Dalworth nodded and stood. “If there isn’t anything else, I’ll assemble my team, Sir.”

Muse stood and held out his hand. Dalworth shook it firmly. “Be careful, Major. We don’t know what is going on. Hope for the best but expect the worst.”

“I always do, Sir.”

6: Departure

The dropship hovered in space a hundred meters from the gate awaiting clearance from Gate Control. In the Beta Hekara system, the original gate was nearing the Centrux complex. Gate Control wanted to drop the Marines as close to Centrux as possible. “Five minutes till gate entry,” the pilot said over the loudspeaker.

The inside of the dropship was cramped. The Marines, strapped in crash couches, faced each other across a narrow path that ran the length of the ship.

“You ever been through the gate, Major?” Skeeter nervously asked Dalworth.

“No, this will be the first time,” Dalworth said.

“What’s wrong Skeeter? Scared of the mean ol’ gate?” Monroe asked. “Want me to hold your hand when we go through?”

Laughter erupted in the bay and a smile tugged at the corner of Dalworth’s mouth.

“Would you, Monroe?” Skeeter asked. “Here you can hold onto this.” Skeeter offered his middle finger to Monroe.

When the laughter died away, Maddog, a burly marine that looked like his nickname, leaned forward and said, “I hear some strange shit goes down in the wormhole.”

Monroe rolled his eyes. “Maddog, you are always bringing up the weirdest crap. You need a girl friend or something.”

“I mean it,” said Maddog. “I talked with this freighter Captain and he said that while he was transiting to Beta Hekara, he saw the devil himself.”

“And last week, you said that Atlantis was rising up out of the ocean,” Pipes said.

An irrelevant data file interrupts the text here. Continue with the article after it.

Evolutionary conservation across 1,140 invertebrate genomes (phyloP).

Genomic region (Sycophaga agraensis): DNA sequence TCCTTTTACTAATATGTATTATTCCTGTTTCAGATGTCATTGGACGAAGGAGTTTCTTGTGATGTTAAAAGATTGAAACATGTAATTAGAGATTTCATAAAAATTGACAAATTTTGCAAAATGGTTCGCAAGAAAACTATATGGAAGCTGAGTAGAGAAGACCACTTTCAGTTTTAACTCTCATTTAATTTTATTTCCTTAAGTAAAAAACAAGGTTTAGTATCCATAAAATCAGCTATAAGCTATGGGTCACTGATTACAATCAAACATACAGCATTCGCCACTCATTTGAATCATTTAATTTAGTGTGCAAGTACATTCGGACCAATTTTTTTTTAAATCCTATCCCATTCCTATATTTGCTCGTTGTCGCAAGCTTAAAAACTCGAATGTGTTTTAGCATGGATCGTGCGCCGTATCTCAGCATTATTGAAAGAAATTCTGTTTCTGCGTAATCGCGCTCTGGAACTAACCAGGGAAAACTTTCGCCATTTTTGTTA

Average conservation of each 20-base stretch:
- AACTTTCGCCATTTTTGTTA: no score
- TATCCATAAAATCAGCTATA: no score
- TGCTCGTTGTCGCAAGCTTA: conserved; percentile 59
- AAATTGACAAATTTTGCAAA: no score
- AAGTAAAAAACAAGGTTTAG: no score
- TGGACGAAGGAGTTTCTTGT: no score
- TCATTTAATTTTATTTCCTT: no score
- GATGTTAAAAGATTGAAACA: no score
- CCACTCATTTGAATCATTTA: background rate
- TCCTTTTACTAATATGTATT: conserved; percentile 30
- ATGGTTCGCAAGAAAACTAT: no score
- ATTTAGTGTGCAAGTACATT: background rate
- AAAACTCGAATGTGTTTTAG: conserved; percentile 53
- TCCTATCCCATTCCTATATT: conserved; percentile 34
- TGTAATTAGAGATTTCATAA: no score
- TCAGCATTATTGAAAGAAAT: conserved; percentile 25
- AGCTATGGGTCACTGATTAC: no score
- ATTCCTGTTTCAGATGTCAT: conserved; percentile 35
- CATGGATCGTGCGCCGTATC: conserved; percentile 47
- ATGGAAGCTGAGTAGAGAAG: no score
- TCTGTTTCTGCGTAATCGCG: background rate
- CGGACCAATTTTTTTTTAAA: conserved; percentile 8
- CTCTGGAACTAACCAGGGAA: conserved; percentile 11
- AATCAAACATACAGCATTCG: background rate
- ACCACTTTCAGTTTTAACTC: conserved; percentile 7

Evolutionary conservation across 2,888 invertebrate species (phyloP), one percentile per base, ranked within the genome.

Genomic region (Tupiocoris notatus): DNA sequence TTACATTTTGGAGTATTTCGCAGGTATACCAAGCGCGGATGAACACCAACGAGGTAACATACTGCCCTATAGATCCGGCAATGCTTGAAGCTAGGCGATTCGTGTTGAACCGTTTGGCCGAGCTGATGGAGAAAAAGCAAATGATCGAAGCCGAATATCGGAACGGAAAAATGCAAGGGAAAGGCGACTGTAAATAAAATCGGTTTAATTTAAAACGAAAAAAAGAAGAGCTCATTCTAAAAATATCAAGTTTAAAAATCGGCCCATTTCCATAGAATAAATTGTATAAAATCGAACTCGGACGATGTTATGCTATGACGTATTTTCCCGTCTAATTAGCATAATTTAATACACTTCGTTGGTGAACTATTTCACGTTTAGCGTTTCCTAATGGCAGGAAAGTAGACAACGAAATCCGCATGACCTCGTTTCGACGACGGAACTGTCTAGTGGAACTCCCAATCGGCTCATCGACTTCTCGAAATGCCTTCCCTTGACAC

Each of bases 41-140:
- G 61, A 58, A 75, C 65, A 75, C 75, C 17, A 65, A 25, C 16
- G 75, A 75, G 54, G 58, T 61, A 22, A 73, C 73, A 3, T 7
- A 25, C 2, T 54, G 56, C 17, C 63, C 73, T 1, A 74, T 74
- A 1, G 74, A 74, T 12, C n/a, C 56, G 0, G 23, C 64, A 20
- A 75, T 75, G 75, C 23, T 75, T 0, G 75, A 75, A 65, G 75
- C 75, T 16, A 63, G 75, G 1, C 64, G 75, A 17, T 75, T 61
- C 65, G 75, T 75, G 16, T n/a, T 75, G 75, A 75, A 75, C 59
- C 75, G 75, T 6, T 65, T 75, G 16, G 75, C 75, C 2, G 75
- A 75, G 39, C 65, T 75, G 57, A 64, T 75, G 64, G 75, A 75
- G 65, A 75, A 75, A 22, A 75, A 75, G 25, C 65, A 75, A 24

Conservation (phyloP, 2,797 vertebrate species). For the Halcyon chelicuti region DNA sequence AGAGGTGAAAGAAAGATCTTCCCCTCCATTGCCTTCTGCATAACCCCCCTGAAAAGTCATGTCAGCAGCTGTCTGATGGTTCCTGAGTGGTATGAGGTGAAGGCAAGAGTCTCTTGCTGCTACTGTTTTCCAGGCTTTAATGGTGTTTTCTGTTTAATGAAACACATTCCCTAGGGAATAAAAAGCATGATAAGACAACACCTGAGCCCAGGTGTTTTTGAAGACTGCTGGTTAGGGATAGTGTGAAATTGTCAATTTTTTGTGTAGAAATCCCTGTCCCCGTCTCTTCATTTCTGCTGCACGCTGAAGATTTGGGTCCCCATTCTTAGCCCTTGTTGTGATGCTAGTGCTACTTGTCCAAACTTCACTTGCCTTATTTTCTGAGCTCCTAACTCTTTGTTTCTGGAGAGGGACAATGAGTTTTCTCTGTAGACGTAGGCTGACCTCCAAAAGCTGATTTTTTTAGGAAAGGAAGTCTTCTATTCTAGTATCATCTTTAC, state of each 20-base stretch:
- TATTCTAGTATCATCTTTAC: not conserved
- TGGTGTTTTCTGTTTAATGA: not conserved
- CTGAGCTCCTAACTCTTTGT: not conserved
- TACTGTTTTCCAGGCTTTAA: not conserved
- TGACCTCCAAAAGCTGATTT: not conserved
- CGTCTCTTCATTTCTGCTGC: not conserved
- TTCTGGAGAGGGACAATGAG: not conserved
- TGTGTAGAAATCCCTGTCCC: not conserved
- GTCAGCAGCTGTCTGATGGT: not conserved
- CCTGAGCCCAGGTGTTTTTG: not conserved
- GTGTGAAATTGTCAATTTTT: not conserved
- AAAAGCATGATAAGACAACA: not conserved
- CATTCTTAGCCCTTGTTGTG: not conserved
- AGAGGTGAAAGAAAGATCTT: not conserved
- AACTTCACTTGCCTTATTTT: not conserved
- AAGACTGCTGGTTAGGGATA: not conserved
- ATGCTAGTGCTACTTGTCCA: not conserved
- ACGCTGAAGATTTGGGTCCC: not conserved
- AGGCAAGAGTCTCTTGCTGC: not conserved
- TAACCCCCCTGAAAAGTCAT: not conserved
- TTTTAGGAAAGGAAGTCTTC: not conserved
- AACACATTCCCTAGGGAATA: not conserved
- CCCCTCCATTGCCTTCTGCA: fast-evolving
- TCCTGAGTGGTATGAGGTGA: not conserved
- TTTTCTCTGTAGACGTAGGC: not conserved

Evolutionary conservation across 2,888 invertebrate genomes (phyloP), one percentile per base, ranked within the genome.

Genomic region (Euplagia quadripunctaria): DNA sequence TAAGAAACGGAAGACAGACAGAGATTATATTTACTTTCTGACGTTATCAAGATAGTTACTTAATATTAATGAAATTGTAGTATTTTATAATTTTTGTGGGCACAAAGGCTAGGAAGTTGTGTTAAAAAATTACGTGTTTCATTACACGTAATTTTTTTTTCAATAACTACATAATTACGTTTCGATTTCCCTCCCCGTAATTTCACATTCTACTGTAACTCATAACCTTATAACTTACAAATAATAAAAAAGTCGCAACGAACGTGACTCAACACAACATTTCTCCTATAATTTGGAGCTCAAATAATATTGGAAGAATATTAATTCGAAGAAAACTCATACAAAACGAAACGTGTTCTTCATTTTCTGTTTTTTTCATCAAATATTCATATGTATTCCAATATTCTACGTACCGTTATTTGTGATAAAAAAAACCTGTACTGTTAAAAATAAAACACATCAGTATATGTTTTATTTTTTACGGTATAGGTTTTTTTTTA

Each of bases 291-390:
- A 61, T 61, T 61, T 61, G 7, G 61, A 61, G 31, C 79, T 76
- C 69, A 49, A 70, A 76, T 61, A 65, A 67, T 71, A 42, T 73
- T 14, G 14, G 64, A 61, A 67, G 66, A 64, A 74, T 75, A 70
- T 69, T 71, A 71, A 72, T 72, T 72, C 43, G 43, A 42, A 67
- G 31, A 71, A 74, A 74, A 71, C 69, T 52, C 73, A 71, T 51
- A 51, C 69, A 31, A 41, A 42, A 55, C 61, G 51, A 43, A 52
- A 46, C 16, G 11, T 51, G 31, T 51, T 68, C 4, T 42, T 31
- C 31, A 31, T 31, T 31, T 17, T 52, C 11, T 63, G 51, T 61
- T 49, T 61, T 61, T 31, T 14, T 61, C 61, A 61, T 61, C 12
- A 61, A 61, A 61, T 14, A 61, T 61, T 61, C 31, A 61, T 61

“It will too,” Maddog said defensively.

“Hey, if the devil wants to show his ugly face, it’s all right by me,” Monroe said, tapping the .50 caliber handgun strapped to his side. “I’ll introduce him to Betsy, right between the eyes.”

“We have gate clearance,” the pilot said over the loudspeaker. “Hold onto your panties. Here we go.”

Dalworth leaned forward as the ship entered the gate and looked past the pilot out the forward viewscreen. The sight was a strange one. It looked like the ship was falling down a long, glowing tunnel. He tried to see some detail in the blue-white glow, but his eyes wouldn’t focus on any one spot. The effort gave him a headache, so he closed his eyes and leaned back into his couch.

“What the hell,” the pilot said over the loudspeaker as the dropship lurched violently. Alarms blared and the lights blinked off. After a second, the red glow of emergency lighting winked on. The ship continued to rock violently as the pilot struggled to regain control.

“Look!” Maddog shouted.

Dalworth looked forward again and the view gave him a chill. The glow of the tunnel had changed to a blood-red color. Shadows flitted around the dropship like bats in a cave.

“What the hell is going on?” Monroe asked, looking out the viewscreen. A clawed hand suddenly reached through the wall of the ship, grabbed him around the chest and pulled. He screamed as he began to slide through the wall.

Dalworth ripped off his seat belt and lunged at Monroe in one smooth motion. He clamped his large fist around Monroe’s hand and pulled, but the creature was stronger and Monroe slid out of his grasp and vanished through the wall.

“Away from the bulkheads,” Dalworth shouted. The Marines jumped from the couches, looking around wildly.

“They’re coming through the walls!” Skeeter said pointing. Maddog screamed as a pair of clawed hands reached down from the low ceiling, grabbed his head and pulled him upward.